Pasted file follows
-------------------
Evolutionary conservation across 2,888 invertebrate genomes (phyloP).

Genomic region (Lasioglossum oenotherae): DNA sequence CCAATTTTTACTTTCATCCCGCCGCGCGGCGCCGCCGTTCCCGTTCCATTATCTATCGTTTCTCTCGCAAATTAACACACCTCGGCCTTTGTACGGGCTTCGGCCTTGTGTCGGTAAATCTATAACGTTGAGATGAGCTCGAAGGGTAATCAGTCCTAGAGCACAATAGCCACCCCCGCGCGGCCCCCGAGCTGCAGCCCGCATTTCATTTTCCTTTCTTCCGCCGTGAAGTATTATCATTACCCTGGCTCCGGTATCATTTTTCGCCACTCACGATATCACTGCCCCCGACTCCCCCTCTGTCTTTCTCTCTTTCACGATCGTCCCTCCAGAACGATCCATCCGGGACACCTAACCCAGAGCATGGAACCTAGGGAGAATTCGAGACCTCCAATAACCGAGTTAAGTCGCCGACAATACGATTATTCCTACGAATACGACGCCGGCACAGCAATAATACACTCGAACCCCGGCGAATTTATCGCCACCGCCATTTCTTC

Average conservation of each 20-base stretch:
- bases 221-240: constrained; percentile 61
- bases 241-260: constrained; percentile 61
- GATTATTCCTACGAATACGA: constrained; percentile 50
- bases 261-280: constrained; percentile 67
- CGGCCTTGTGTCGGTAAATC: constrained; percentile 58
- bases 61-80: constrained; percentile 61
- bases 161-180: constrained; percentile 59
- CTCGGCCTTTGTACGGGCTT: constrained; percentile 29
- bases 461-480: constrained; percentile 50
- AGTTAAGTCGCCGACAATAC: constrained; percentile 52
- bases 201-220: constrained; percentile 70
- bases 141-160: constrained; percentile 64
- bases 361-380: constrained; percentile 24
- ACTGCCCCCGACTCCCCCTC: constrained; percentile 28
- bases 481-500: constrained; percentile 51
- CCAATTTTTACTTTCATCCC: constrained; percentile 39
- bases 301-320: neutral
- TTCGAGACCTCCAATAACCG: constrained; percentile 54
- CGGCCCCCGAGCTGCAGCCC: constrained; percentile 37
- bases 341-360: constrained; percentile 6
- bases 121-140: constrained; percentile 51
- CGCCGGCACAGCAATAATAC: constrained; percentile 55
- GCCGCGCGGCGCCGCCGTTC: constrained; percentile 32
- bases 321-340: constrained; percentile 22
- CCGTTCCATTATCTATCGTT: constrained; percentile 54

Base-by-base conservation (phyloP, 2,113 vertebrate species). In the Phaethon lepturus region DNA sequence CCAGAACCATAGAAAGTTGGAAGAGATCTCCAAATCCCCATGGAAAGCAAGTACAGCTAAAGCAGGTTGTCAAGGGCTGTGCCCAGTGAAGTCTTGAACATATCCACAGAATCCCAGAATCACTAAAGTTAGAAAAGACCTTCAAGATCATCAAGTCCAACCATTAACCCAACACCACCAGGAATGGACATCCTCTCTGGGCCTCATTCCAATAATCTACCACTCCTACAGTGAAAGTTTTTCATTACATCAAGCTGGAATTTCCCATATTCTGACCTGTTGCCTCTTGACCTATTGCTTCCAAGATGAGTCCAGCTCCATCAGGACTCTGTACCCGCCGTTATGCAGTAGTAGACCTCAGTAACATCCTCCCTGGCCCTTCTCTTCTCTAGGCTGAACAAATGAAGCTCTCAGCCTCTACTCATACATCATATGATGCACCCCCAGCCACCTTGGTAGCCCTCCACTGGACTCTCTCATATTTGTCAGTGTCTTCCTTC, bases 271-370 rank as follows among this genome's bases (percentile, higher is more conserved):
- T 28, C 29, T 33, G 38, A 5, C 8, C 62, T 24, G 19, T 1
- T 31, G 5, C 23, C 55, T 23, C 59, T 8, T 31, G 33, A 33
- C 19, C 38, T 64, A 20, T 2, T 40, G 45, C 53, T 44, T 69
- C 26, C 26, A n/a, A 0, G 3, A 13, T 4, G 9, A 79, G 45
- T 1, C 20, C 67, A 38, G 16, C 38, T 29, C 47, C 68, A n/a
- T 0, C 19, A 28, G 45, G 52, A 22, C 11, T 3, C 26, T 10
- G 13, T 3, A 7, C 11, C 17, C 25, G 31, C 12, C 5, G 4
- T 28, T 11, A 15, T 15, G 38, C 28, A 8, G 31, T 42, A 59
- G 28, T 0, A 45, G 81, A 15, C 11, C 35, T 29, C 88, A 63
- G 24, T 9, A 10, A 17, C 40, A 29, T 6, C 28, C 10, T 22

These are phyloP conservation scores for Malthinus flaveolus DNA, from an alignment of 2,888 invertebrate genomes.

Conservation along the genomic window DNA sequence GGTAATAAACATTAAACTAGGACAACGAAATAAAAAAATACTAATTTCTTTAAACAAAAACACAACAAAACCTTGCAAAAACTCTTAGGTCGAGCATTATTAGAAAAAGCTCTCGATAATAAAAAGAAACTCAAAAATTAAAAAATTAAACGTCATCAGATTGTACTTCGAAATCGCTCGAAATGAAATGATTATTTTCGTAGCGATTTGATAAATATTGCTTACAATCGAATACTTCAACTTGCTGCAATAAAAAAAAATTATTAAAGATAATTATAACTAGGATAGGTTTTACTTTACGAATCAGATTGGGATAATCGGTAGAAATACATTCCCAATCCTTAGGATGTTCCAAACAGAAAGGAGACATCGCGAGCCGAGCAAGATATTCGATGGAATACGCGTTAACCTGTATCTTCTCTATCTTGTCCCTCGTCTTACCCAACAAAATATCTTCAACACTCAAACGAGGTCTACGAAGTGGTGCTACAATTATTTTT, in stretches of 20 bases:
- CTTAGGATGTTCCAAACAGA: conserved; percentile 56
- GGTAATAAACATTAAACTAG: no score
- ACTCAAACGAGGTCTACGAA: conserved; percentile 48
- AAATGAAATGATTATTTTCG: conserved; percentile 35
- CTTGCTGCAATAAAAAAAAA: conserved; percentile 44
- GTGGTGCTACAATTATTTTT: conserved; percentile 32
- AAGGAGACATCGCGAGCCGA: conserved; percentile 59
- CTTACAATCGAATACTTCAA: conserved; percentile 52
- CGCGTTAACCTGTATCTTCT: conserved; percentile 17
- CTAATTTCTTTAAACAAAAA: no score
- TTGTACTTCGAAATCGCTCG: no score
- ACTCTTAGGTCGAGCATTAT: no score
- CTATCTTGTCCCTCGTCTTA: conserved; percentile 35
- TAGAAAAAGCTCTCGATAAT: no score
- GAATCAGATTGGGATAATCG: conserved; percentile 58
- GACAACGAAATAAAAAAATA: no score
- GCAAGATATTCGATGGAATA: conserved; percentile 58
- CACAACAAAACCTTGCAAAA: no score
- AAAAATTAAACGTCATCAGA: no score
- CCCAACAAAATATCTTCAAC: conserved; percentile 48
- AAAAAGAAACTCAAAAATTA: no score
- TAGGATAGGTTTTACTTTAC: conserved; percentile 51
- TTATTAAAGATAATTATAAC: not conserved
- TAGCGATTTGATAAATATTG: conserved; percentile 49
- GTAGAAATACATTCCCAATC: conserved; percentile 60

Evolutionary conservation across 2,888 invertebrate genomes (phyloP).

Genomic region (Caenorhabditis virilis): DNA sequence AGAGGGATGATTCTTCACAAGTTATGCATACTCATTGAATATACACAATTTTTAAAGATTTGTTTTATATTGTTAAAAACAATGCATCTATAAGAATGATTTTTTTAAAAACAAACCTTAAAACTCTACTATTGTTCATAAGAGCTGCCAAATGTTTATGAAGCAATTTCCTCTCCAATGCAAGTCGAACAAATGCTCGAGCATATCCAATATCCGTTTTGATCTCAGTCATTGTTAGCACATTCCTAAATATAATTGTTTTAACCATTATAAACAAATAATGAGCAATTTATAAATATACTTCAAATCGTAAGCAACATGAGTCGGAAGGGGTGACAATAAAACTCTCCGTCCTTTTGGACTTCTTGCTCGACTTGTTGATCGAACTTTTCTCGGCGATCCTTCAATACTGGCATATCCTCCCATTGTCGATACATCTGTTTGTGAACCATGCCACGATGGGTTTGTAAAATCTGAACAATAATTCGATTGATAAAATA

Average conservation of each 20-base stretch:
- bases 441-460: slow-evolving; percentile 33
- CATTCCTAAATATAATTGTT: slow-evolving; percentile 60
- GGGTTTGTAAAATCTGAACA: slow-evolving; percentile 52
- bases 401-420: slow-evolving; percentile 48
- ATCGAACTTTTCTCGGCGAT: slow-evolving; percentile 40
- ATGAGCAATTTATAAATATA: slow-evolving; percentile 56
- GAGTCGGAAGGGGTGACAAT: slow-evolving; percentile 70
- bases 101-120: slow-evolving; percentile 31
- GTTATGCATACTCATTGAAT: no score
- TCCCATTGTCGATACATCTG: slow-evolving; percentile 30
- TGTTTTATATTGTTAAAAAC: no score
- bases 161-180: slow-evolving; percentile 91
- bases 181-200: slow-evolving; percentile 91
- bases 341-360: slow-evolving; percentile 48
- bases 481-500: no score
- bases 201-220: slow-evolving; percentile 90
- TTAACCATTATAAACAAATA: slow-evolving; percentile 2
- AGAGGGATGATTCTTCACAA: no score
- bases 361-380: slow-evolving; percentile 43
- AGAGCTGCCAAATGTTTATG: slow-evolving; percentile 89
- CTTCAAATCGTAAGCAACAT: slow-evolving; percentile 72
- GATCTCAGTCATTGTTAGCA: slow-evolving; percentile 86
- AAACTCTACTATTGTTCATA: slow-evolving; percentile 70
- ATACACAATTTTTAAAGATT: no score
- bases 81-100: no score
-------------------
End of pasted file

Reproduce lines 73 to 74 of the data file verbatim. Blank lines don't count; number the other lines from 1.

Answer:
- bases 401-420: slow-evolving; percentile 48
- ATCGAACTTTTCTCGGCGAT: slow-evolving; percentile 40